Cut from a 64.46-carat rough emerald, this museum-quality stone was intended for royalty, and Marcial de Gomar’s design, engraved with “plus ultra”, a motto dating back to Charles I of Spain and the era of discovery in which he reigned, is the perfect setting for this historic gem.
La Gloria – estimate $4-5 million
Another spectacular gem in the Marcial de Gomar Collection is La Gloria, an 887-carat rough from the Muzo mine in Colombia. The largest gem-quality rough Colombian emerald in the US, La Gloria’s impressive green-blue colour – a signature of Muzo emeralds – combined with its impressive weight more than justifies its multi-million-dollar price tag. When cut it could yield a gem of between 300-400 carats.
The Eyes of Muzo – estimate $2-3 million
This extremely rare pair of emeralds displays the optical phenomenon known as cat’s eye. Cut from a 370-carat rough, the only source of these distinctive emeralds is the Trapiche mine in Muzo, Colombia. Any cat’s eye emerald above 2 carats is a rarity, so to have two weighing a total of 75 carats is quite exceptional.
For a real insight into just how rare this pair are, read about the cutting process required to reveal the cat’s eye phenomenon in these two emeralds, which emerged from a rough gem that barely resembled an emerald at all.
The Marcial de Gomar Star – estimate $2-3 million
Asterism in emeralds – the optical phenomenon that creates a star shape on the surface of a cabochon-cut gem – is so rare that there were no recorded incidents of it until the late 20th century. The 25.86-carat Marcial de Gomar Star is one of the largest star emeralds in the world, and to add to its uniqueness, the asterism is displayed on both sides, so two stars are visible rather than one.
So rarely seen are they that when Marcial de Gomar first cut this Muzo emerald into a double cabochon he thought it was an unusual variation of a cat’s eye emerald and he returned it to his safe, where it lay untouched for nine years.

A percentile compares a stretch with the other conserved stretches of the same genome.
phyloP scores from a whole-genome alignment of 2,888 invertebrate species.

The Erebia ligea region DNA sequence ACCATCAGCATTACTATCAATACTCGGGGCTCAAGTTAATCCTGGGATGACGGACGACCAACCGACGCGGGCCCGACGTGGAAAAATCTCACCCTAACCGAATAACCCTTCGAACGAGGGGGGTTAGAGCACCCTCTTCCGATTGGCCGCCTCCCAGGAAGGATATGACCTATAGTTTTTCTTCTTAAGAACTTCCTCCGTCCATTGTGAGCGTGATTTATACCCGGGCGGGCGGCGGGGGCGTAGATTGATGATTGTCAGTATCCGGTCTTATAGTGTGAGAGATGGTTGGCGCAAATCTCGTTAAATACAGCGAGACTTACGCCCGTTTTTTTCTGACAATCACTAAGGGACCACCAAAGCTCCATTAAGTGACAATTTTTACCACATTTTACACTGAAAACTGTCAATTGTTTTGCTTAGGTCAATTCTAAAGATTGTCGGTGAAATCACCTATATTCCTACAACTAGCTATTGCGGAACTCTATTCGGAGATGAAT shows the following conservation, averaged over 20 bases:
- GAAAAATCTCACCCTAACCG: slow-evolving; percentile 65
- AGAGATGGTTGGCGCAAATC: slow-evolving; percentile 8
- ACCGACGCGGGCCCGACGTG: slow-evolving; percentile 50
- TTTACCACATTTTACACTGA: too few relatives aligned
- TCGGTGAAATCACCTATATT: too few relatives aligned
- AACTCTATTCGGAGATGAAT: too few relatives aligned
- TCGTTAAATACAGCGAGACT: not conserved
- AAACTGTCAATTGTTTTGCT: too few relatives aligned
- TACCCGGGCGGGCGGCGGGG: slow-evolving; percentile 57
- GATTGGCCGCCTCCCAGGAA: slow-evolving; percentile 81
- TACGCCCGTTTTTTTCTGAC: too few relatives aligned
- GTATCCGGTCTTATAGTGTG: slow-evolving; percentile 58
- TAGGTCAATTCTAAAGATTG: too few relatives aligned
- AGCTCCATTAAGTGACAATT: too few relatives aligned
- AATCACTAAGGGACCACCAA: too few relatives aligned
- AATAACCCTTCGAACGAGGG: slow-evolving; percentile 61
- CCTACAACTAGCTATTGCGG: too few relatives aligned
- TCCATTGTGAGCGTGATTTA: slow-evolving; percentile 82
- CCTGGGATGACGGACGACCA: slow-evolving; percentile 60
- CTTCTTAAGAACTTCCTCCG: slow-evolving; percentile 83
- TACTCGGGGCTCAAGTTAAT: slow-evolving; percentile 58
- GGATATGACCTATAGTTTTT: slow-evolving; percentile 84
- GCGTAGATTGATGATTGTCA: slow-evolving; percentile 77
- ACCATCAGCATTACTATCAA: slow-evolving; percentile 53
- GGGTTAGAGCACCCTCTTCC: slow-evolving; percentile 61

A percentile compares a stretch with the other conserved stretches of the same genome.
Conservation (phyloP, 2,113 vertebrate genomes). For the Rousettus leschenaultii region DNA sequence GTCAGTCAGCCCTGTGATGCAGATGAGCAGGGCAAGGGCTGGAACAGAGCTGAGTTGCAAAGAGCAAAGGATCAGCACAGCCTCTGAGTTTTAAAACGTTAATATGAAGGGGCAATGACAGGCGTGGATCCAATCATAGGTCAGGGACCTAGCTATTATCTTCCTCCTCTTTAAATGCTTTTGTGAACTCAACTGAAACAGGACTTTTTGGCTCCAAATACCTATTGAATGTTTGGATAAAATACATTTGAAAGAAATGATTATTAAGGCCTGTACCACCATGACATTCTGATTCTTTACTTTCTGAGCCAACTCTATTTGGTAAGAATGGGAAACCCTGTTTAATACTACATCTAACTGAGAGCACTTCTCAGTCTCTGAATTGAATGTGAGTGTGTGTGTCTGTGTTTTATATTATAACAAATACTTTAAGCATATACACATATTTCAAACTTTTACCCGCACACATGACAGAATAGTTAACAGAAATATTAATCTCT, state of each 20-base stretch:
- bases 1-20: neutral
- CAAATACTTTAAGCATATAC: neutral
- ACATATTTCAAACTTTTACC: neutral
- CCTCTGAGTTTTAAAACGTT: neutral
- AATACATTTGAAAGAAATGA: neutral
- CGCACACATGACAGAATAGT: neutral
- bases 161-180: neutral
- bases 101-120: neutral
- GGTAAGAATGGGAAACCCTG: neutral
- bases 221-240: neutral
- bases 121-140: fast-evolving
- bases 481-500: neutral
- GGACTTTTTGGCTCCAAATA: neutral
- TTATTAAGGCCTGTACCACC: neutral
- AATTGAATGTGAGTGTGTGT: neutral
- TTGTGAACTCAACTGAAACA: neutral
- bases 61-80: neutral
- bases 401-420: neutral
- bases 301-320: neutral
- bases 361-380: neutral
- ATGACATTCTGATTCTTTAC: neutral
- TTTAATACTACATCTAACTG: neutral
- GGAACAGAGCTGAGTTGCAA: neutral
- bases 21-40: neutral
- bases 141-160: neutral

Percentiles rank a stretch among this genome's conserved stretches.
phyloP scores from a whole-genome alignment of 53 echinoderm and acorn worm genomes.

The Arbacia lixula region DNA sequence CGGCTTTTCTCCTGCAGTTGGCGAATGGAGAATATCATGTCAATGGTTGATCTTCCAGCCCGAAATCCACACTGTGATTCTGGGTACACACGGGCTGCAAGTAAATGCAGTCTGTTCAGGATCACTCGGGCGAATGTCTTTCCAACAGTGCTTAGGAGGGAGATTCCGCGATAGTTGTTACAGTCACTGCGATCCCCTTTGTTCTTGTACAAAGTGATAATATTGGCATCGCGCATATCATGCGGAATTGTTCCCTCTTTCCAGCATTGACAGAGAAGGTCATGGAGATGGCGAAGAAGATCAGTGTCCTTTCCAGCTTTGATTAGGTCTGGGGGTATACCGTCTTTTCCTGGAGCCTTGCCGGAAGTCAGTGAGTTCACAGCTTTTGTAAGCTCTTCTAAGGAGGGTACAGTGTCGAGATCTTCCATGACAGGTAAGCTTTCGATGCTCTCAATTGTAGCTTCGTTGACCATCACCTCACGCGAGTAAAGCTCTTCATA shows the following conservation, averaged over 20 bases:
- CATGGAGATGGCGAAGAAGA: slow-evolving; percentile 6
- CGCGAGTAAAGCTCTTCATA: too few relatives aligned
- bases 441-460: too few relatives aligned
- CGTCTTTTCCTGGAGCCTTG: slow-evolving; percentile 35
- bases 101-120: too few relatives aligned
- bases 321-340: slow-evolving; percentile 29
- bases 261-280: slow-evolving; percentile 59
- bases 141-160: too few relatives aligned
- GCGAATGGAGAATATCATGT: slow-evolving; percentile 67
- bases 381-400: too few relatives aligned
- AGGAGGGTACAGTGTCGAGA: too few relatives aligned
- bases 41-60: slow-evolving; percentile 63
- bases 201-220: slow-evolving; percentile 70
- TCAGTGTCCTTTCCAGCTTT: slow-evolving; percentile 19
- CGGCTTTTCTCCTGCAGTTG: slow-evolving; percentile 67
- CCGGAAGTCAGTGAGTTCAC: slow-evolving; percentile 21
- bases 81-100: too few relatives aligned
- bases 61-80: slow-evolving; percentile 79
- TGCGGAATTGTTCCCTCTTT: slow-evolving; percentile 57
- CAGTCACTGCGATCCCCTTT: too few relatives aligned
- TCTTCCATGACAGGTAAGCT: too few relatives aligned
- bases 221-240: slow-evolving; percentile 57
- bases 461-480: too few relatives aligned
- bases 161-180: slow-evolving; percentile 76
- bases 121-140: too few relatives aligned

It was only when it was analysed by the renowned gemologist and appraiser Martin Fuller of Martin Fuller & Associates, who discovered that it displayed asterism under certain lights, that it was sent off to the GIA for certification. And the final thrilling twist in this emerald’s tale: after being examined a second time, the GIA confirmed it is a double-sided star emerald, perhaps the only one in existence.
Nine Pillars of the Andes – estimate $3-4 million
The nine untreated emeralds in the Nine Pillars of Andes collection, which are being auctioned together, are among the finest of the 7lb of rough gems recovered from the sunken Nuestra Señora de Atocha. Before the Atocha sunk, they were in transit to Spain, specifically King Philip of Spain, who intended to use them to pay for his fleets of ships.
From the largest at 26.72 carats down to the smallest at 2.50 carats, the emeralds, which weigh a collective 91.69 carats, were discovered under 12 feet of sand in the depths of the Florida Straits. Who knows what wonders lay hidden within, but with an estimate of $3-4 million, whoever wins the auction, and with it the chance to cut and polish these rough emeralds, will have to have very deep pockets indeed.